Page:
Macular edema, including cystoid macular edema, has been reported during treatment with other prostaglandin F2alpha analogs. For this reason, travoprost should be used with caution in patients with aphakia, pseudophakic patients with a torn posterior lens capsule, and patients with known risk factors for macular edema.

    Contact lenses

    Contact lenses should be removed prior to administration of travoprost and may be reinserted after 15 minutes. Travatan ophthalmic solution contains the preservative benzalkonium chloride, which may be absorbed by soft contact lenses. Travatan Z does not contain this preservative.

    Corneal abrasion, keratitis, ocular infection, ocular surgery, ocular trauma

    There have been reports of bacterial keratitis associated with the use of multiple-dose containers of topical ophthalmic products. Inadvertent contamination of the containers may increase the risk of infection if the patient has an ocular infection, or develops ocular trauma including corneal abrasion, or undergoes ocular surgery while using travoprost.

    Children, infants, neonates

    The use of travoprost in neonates, infants, children, and adolescents < 16 years is not recommended because of potential safety concerns related to increased pigmentation following long-term chronic use.

    Pregnancy

    Travoprost is classified by the FDA as a pregnancy risk category C. Although there are no adequate and well-controlled studies of travoprost in pregnant women, limited experience with a similar drug, latanoprost, in human pregnancy has not resulted in clinically significant risk to the fetus. After ophthalmic administration of travoprost, the drug does not significantly accumulate in the plasma suggesting exposure to the fetus would be low. High doses of intravenous travoprost were found to be teratogenic in rat modules. According to the manufacturer, travoprost should be used during pregnancy only if the potential benefit justifies the potential fetal risk.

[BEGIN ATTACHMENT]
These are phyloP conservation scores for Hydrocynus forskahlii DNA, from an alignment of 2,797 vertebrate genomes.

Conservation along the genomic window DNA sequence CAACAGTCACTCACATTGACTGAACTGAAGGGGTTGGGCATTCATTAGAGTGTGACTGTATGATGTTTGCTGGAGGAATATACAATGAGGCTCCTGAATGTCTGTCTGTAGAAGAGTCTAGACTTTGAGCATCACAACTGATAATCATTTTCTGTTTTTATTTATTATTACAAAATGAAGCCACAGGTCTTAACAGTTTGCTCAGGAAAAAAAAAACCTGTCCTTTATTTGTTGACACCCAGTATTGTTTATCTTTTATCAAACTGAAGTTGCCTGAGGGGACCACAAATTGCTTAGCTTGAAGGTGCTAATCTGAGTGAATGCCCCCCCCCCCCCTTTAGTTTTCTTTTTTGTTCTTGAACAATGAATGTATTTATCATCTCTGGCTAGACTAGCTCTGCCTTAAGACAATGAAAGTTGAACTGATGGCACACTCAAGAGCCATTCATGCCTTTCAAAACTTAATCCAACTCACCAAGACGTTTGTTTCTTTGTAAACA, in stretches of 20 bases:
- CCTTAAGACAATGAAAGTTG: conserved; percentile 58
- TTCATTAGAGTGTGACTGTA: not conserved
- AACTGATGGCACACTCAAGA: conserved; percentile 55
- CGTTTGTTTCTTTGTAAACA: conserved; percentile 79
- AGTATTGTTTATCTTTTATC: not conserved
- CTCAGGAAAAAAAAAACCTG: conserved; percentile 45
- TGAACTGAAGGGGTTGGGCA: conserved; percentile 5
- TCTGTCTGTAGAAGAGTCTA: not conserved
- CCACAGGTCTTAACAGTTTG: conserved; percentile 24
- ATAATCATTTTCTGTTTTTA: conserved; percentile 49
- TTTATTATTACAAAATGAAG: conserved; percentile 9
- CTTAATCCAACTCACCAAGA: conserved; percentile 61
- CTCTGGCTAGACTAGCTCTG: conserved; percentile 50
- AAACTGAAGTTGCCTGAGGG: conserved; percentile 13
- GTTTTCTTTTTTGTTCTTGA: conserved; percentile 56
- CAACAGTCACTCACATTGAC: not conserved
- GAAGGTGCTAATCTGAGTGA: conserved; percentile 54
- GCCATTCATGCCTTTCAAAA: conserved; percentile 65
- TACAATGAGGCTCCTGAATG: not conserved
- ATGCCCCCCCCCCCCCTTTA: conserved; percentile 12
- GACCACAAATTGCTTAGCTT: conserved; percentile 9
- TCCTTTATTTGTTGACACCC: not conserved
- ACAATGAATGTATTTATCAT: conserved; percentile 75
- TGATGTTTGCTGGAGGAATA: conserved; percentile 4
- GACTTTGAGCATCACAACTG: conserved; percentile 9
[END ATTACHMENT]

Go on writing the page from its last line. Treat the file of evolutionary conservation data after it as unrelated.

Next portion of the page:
Breast-feeding

    It is not known if travoprost or its metabolites are excreted in breast milk. Because the half-life is short after ophthalmic administration, clinically significant amounts of the drug would not be expected to be excreted into breast milk. According to the manufacturer, caution should be exercised when it is administered to a breast-feeding woman. Consider the benefits of breast-feeding, the risk of potential infant drug exposure, and the risk of an untreated or inadequately treated condition. If a breast-feeding infant experiences an adverse effect related to a maternally ingested drug, healthcare providers are encouraged to report the adverse effect to the FDA.

    ADVERSE REACTIONS

    Severe

    visual impairment / Early / 5.0-10.0
    bradycardia / Rapid / 1.0-5.0
    keratitis / Delayed / 1.0-4.0
    ocular hemorrhage / Delayed / 1.0-4.0
    arrhythmia exacerbation / Early / Incidence not known

    Moderate

    conjunctival hyperemia / Early / 30.0-50.0
    depression / Delayed / 1.0-5.0
    hypercholesterolemia / Delayed / 1.0-5.0
    hypertension / Early / 1.0-5.0
    angina / Early / 1.0-5.0
    chest pain (unspecified) / Early / 1.0-5.0
    hypotension / Rapid / 1.0-5.0
    urinary incontinence / Early / 1.0-5.0
    blurred vision / Early / 1.0-4.0
    photophobia / Early / 1.0-4.0
    blepharitis / Early / 1.0-4.0